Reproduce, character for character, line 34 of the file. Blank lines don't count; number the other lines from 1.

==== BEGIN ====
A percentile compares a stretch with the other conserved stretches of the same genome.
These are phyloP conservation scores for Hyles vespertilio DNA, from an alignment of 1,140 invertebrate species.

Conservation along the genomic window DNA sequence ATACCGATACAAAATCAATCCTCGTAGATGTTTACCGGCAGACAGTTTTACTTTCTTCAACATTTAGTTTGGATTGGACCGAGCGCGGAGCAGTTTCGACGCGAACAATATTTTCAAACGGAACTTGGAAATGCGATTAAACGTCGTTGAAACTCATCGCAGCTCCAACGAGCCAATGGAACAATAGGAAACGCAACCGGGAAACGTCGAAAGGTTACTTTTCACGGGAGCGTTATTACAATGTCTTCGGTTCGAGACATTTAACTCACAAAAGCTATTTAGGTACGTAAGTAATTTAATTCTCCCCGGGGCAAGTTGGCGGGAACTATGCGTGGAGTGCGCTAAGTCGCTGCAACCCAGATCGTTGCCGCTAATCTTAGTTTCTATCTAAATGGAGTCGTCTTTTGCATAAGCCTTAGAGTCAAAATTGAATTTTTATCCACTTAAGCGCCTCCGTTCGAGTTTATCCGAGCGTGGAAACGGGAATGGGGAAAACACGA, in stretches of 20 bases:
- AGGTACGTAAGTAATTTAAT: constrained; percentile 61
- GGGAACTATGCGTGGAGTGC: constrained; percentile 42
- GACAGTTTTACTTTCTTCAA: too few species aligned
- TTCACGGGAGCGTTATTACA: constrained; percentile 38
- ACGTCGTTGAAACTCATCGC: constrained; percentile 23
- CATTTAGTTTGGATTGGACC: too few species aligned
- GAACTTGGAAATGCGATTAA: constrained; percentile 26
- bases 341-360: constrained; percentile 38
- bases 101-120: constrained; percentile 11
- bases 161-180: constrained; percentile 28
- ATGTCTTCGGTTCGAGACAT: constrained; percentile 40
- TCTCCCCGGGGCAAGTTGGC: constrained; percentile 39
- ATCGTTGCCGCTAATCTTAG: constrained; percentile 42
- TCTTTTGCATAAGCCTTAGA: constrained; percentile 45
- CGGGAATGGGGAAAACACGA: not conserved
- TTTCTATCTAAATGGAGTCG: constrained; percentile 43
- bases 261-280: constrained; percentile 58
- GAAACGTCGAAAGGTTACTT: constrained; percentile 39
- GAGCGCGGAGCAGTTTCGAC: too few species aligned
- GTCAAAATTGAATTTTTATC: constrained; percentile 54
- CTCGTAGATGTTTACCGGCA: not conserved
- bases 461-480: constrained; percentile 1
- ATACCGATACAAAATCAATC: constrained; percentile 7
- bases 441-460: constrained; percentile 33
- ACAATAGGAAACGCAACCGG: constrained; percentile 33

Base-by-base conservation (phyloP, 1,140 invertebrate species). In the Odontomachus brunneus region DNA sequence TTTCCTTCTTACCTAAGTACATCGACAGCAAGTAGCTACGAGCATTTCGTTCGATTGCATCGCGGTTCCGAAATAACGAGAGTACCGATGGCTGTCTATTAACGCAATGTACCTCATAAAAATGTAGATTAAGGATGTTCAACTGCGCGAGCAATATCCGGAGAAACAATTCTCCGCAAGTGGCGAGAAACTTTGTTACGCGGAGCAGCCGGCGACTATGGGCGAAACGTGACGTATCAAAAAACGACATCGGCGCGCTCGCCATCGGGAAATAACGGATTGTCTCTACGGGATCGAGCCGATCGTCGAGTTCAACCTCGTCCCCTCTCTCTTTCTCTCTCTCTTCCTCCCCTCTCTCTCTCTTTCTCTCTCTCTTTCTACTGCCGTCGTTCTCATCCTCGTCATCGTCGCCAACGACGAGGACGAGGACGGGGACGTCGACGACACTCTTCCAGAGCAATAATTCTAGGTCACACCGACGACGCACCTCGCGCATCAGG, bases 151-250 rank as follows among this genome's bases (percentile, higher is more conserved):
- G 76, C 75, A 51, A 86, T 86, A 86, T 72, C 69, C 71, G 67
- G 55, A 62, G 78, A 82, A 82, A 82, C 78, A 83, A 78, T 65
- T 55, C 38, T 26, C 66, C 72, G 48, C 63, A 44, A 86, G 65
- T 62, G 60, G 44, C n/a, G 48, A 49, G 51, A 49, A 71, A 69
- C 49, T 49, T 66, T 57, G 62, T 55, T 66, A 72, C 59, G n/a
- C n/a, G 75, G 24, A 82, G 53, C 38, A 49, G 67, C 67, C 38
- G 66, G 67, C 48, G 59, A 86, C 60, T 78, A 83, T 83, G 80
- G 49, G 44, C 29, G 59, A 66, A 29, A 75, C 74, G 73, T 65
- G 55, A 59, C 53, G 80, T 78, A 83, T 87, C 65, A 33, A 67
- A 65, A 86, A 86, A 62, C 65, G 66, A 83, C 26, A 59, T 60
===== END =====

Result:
- C 49, T 49, T 66, T 57, G 62, T 55, T 66, A 72, C 59, G n/a